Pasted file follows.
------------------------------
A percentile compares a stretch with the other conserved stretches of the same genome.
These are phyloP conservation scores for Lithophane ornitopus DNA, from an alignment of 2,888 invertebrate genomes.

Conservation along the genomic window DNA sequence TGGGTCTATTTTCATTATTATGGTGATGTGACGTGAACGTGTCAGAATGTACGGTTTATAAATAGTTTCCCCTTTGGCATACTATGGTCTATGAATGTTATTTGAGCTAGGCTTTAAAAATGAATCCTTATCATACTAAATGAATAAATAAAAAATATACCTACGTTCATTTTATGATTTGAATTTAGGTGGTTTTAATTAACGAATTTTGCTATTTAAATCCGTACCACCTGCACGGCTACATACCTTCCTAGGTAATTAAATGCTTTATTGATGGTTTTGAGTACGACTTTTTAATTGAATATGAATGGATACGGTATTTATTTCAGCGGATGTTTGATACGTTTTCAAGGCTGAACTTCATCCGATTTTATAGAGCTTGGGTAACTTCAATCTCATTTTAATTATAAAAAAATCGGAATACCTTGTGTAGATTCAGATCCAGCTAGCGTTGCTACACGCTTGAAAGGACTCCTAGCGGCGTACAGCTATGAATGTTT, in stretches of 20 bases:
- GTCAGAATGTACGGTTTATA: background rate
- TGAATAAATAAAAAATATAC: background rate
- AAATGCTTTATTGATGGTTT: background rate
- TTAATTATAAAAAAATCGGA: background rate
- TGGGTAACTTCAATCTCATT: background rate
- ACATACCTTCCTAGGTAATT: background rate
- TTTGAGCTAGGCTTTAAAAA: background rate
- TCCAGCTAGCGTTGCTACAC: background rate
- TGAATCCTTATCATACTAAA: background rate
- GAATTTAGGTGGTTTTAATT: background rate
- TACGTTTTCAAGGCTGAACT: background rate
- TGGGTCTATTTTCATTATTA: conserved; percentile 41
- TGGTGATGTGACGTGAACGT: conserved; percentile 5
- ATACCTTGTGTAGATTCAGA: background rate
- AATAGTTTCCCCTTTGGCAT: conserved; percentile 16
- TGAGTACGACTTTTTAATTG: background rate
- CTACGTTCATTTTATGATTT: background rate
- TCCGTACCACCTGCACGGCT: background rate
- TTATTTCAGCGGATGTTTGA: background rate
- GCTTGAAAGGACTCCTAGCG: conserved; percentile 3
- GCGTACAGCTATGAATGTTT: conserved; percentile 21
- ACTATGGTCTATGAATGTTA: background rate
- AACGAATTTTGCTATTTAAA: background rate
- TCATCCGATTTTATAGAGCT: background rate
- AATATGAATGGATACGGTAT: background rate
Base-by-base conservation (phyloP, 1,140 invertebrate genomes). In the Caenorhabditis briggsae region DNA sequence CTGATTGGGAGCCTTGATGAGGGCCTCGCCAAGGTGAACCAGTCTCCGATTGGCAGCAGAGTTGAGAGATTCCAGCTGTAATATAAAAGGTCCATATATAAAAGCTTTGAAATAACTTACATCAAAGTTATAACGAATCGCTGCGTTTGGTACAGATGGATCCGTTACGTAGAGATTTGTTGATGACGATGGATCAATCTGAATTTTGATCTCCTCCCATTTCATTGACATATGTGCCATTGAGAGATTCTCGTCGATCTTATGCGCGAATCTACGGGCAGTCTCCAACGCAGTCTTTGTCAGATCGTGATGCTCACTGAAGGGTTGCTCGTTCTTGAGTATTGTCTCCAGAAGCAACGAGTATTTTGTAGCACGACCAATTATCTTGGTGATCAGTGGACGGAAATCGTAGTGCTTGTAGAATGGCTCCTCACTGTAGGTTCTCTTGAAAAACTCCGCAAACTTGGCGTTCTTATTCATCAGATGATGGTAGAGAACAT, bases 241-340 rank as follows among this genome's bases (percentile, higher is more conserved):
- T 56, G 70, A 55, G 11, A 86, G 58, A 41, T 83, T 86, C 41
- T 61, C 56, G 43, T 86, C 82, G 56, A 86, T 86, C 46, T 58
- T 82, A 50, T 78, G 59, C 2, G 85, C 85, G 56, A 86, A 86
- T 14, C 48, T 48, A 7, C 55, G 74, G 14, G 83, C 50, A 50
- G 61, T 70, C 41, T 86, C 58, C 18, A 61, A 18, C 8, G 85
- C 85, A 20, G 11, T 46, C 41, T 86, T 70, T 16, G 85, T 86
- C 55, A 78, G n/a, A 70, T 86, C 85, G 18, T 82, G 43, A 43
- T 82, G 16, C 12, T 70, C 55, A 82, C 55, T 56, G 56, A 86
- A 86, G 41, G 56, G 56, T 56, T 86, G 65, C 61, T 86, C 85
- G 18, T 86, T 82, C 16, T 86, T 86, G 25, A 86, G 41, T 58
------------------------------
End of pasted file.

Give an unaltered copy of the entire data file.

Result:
A percentile compares a stretch with the other conserved stretches of the same genome.
These are phyloP conservation scores for Lithophane ornitopus DNA, from an alignment of 2,888 invertebrate genomes.

Conservation along the genomic window DNA sequence TGGGTCTATTTTCATTATTATGGTGATGTGACGTGAACGTGTCAGAATGTACGGTTTATAAATAGTTTCCCCTTTGGCATACTATGGTCTATGAATGTTATTTGAGCTAGGCTTTAAAAATGAATCCTTATCATACTAAATGAATAAATAAAAAATATACCTACGTTCATTTTATGATTTGAATTTAGGTGGTTTTAATTAACGAATTTTGCTATTTAAATCCGTACCACCTGCACGGCTACATACCTTCCTAGGTAATTAAATGCTTTATTGATGGTTTTGAGTACGACTTTTTAATTGAATATGAATGGATACGGTATTTATTTCAGCGGATGTTTGATACGTTTTCAAGGCTGAACTTCATCCGATTTTATAGAGCTTGGGTAACTTCAATCTCATTTTAATTATAAAAAAATCGGAATACCTTGTGTAGATTCAGATCCAGCTAGCGTTGCTACACGCTTGAAAGGACTCCTAGCGGCGTACAGCTATGAATGTTT, in stretches of 20 bases:
- GTCAGAATGTACGGTTTATA: background rate
- TGAATAAATAAAAAATATAC: background rate
- AAATGCTTTATTGATGGTTT: background rate
- TTAATTATAAAAAAATCGGA: background rate
- TGGGTAACTTCAATCTCATT: background rate
- ACATACCTTCCTAGGTAATT: background rate
- TTTGAGCTAGGCTTTAAAAA: background rate
- TCCAGCTAGCGTTGCTACAC: background rate
- TGAATCCTTATCATACTAAA: background rate
- GAATTTAGGTGGTTTTAATT: background rate
- TACGTTTTCAAGGCTGAACT: background rate
- TGGGTCTATTTTCATTATTA: conserved; percentile 41
- TGGTGATGTGACGTGAACGT: conserved; percentile 5
- ATACCTTGTGTAGATTCAGA: background rate
- AATAGTTTCCCCTTTGGCAT: conserved; percentile 16
- TGAGTACGACTTTTTAATTG: background rate
- CTACGTTCATTTTATGATTT: background rate
- TCCGTACCACCTGCACGGCT: background rate
- TTATTTCAGCGGATGTTTGA: background rate
- GCTTGAAAGGACTCCTAGCG: conserved; percentile 3
- GCGTACAGCTATGAATGTTT: conserved; percentile 21
- ACTATGGTCTATGAATGTTA: background rate
- AACGAATTTTGCTATTTAAA: background rate
- TCATCCGATTTTATAGAGCT: background rate
- AATATGAATGGATACGGTAT: background rate
Base-by-base conservation (phyloP, 1,140 invertebrate genomes). In the Caenorhabditis briggsae region DNA sequence CTGATTGGGAGCCTTGATGAGGGCCTCGCCAAGGTGAACCAGTCTCCGATTGGCAGCAGAGTTGAGAGATTCCAGCTGTAATATAAAAGGTCCATATATAAAAGCTTTGAAATAACTTACATCAAAGTTATAACGAATCGCTGCGTTTGGTACAGATGGATCCGTTACGTAGAGATTTGTTGATGACGATGGATCAATCTGAATTTTGATCTCCTCCCATTTCATTGACATATGTGCCATTGAGAGATTCTCGTCGATCTTATGCGCGAATCTACGGGCAGTCTCCAACGCAGTCTTTGTCAGATCGTGATGCTCACTGAAGGGTTGCTCGTTCTTGAGTATTGTCTCCAGAAGCAACGAGTATTTTGTAGCACGACCAATTATCTTGGTGATCAGTGGACGGAAATCGTAGTGCTTGTAGAATGGCTCCTCACTGTAGGTTCTCTTGAAAAACTCCGCAAACTTGGCGTTCTTATTCATCAGATGATGGTAGAGAACAT, bases 241-340 rank as follows among this genome's bases (percentile, higher is more conserved):
- T 56, G 70, A 55, G 11, A 86, G 58, A 41, T 83, T 86, C 41
- T 61, C 56, G 43, T 86, C 82, G 56, A 86, T 86, C 46, T 58
- T 82, A 50, T 78, G 59, C 2, G 85, C 85, G 56, A 86, A 86
- T 14, C 48, T 48, A 7, C 55, G 74, G 14, G 83, C 50, A 50
- G 61, T 70, C 41, T 86, C 58, C 18, A 61, A 18, C 8, G 85
- C 85, A 20, G 11, T 46, C 41, T 86, T 70, T 16, G 85, T 86
- C 55, A 78, G n/a, A 70, T 86, C 85, G 18, T 82, G 43, A 43
- T 82, G 16, C 12, T 70, C 55, A 82, C 55, T 56, G 56, A 86
- A 86, G 41, G 56, G 56, T 56, T 86, G 65, C 61, T 86, C 85
- G 18, T 86, T 82, C 16, T 86, T 86, G 25, A 86, G 41, T 58